John Coy, , illus. by Carolyn Fisher. . Knopf, $15.95 (40pp) ISBN 978-0-375-82180-6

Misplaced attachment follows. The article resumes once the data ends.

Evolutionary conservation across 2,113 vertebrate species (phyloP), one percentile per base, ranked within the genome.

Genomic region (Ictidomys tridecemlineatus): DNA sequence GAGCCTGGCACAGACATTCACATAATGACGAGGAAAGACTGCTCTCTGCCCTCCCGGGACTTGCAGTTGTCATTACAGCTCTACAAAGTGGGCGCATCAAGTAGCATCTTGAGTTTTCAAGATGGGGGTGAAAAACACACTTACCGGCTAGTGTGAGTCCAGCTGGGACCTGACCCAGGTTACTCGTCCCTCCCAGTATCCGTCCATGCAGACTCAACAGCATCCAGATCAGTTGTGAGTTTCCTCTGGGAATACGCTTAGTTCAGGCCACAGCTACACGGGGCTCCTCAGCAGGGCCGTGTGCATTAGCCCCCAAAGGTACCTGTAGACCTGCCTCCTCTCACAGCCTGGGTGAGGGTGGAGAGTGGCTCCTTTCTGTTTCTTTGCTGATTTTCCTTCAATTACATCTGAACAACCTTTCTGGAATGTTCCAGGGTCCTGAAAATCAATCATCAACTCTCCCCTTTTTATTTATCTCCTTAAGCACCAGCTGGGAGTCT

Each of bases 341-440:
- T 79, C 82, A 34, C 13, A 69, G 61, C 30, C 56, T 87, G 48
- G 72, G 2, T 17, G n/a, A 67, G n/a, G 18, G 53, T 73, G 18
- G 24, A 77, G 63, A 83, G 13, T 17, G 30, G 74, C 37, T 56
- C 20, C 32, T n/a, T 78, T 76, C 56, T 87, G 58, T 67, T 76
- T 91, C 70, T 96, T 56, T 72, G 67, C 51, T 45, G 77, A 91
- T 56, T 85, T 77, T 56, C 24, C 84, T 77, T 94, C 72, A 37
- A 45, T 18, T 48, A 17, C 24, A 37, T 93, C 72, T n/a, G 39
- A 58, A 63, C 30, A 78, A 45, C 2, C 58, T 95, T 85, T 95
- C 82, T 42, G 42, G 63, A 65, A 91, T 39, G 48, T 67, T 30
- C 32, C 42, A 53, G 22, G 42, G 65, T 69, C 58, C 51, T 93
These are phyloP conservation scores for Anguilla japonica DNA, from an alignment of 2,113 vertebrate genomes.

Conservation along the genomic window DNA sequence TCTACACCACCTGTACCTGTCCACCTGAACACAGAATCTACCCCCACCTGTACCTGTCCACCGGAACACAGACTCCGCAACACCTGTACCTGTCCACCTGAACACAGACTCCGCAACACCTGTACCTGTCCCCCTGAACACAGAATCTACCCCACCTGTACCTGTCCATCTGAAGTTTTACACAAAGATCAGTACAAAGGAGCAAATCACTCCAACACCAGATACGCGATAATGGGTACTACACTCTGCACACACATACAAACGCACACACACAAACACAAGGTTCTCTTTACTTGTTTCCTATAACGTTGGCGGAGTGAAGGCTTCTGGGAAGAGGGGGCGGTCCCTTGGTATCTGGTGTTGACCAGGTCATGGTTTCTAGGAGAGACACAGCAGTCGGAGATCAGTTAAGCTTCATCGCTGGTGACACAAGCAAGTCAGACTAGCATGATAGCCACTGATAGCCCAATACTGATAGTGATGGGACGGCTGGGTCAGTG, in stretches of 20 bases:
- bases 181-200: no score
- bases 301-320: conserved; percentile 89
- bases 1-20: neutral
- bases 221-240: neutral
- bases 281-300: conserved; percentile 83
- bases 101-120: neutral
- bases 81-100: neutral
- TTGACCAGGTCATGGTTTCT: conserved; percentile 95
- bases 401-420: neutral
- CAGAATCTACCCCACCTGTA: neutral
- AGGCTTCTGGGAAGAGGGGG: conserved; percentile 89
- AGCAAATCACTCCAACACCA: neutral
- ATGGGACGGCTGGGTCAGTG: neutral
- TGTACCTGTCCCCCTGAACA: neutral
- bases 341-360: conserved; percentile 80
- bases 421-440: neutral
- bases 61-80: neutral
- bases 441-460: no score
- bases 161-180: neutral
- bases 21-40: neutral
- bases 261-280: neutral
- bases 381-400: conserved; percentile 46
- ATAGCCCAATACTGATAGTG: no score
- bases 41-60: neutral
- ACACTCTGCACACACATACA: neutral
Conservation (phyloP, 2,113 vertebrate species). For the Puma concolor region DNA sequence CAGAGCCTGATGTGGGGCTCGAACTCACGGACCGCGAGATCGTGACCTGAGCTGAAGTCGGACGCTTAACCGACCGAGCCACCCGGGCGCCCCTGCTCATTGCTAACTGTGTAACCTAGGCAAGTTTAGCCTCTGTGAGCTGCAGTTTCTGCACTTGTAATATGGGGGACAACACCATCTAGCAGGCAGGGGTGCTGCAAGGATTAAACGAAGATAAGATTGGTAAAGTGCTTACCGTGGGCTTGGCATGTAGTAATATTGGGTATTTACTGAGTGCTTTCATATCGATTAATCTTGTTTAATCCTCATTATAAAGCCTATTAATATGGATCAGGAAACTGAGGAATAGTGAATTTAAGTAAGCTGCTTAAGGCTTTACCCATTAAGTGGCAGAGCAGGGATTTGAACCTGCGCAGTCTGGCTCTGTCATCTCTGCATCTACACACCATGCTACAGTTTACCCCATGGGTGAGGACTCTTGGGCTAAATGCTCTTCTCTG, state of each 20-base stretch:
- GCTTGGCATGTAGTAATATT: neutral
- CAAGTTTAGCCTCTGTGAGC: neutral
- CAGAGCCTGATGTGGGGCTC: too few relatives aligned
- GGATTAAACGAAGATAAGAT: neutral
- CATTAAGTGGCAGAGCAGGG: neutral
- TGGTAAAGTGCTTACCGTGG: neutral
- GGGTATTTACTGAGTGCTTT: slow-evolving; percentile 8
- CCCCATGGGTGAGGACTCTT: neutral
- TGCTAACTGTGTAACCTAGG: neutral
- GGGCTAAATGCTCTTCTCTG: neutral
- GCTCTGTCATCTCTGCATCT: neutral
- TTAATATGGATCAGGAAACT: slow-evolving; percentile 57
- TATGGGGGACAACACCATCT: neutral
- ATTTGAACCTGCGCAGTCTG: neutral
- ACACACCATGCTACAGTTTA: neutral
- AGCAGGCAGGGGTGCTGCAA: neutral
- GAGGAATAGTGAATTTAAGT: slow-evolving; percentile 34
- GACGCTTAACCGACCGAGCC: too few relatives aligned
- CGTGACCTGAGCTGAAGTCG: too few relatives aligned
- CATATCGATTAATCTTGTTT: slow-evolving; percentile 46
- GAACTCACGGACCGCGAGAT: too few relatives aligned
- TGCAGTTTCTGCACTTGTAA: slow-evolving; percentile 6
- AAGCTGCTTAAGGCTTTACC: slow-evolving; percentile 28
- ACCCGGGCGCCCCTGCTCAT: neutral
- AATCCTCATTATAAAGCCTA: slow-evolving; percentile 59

In this sanguine gardening tale, 67 new potatoes and a warm father/daughter rapport grow out of two inedible spuds. "Last spring at my dad's house, I found two old potatoes in the back of the cupboard," says a girl, holding the desiccated, sprouty lumps. She sticks out her tongue and pronounces them "gross" (spelled out in cubes along the left border), but her father thinks they have potential. Step by step, the girl explains how she and her dad till the soil, carve the potatoes into chunks and plant them sprout-side-up. In June, they find "violet flowers" on the young plants. "When we watered, I accidentally sprayed my dad with the hose," laughs the girl. In July, potato bugs invade, and in August the leaves dry in the sun. "We weeded./ We watered./ We waited," the narrator says, and Fisher (A Twisted Tale) spells out the alliterative words in sinuous alfalfa sprouts, wavy blue liquid and clumpy earthworm tunnels in gray-brown dirt. By September, the girl's hair is longer and a crop of potatoes lies underground. Coy (Vroomaloom Zoom) hints that the girl and her father make productive use of limited time together: "How's your bedroom at your mom's house coming?" the father asks as they take a break from gardening. Fisher hand-prints the text for a casual, crayony look, and her unique multimedia compositions feature loamy dark browns, rich greens and denim blues. This well-realized story brims with affection and satisfyingly concludes with a recipe and a buttery bowl of mashed potatoes. Ages 5-8. (June)